Tuesday, June 12, 2012

Israel Supports Non-Orthodox

Israel has freedom of religion, but it also has an official religious establishment consisting entirely of Orthodox rabbis.  This establishment does not recognize ceremonies from the Conservative and Reform traditions, which is why, to pick one example, many Jews get a civil marriage abroad and then have it recognized in Israel, since they can't have one of their own tradition in the country.  Thanks to a recent Supreme Court decision, however, the wall of recognition of Conservatives and Reform Jews has finally been breached:
"But last week, in response to a Supreme Court petition calling for equal funding of pulpit rabbis, Israel’s Attorney General said that for the first time the state would begin paying salaries of clergy from non-Orthodox denominations. Liberal Jewish groups hailed it as a landmark in the campaign for wider pluralism, even though the Orthodox religious monopoly on the state-funded rabbinate is still intact...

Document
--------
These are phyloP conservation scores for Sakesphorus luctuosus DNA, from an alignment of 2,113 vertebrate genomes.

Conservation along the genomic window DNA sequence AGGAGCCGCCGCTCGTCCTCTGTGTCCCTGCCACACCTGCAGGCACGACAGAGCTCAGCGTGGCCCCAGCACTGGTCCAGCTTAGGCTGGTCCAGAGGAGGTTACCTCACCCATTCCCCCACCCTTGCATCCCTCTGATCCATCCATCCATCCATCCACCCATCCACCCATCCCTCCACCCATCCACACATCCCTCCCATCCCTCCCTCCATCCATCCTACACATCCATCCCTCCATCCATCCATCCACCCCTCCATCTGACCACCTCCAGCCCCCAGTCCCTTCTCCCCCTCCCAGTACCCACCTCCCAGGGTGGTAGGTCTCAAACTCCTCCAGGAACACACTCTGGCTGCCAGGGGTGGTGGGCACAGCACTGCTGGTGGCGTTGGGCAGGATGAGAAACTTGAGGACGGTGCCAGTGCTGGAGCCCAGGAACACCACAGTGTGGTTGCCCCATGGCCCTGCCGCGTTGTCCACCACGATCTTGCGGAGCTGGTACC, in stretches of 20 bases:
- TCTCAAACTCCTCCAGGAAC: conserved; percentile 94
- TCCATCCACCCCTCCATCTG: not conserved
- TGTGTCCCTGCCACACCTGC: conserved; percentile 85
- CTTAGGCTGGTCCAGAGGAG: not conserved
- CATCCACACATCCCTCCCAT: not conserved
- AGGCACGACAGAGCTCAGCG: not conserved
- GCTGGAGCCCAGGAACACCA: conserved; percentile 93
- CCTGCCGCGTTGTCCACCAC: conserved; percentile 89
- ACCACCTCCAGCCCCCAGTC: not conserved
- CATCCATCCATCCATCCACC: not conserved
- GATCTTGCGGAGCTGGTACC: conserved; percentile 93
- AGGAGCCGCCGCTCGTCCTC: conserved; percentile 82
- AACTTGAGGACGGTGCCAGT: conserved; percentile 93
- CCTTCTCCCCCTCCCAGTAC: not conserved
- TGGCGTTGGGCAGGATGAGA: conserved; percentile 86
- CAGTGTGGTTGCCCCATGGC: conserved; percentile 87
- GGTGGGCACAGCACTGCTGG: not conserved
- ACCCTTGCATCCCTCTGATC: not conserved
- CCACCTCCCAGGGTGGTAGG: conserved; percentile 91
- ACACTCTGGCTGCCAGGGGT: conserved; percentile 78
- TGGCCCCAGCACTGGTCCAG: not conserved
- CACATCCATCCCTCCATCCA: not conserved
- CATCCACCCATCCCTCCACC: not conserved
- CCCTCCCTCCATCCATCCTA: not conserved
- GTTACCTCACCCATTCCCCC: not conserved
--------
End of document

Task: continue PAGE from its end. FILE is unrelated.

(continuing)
"At the same time however, change is almost certain to prompt resistance from the parliament’s influential Orthodox and ultra-Orthodox religious parties, who have threatened to bring down government over issues of religion and state...
"Israel’s minister for religious services, Yaacov Margi, threatened to resign before agreeing to pay the salary of clergymen he views as apostates. A colleague from Mr. Margi’s party said the decision 'harmed the soul of the Jewish people.'"

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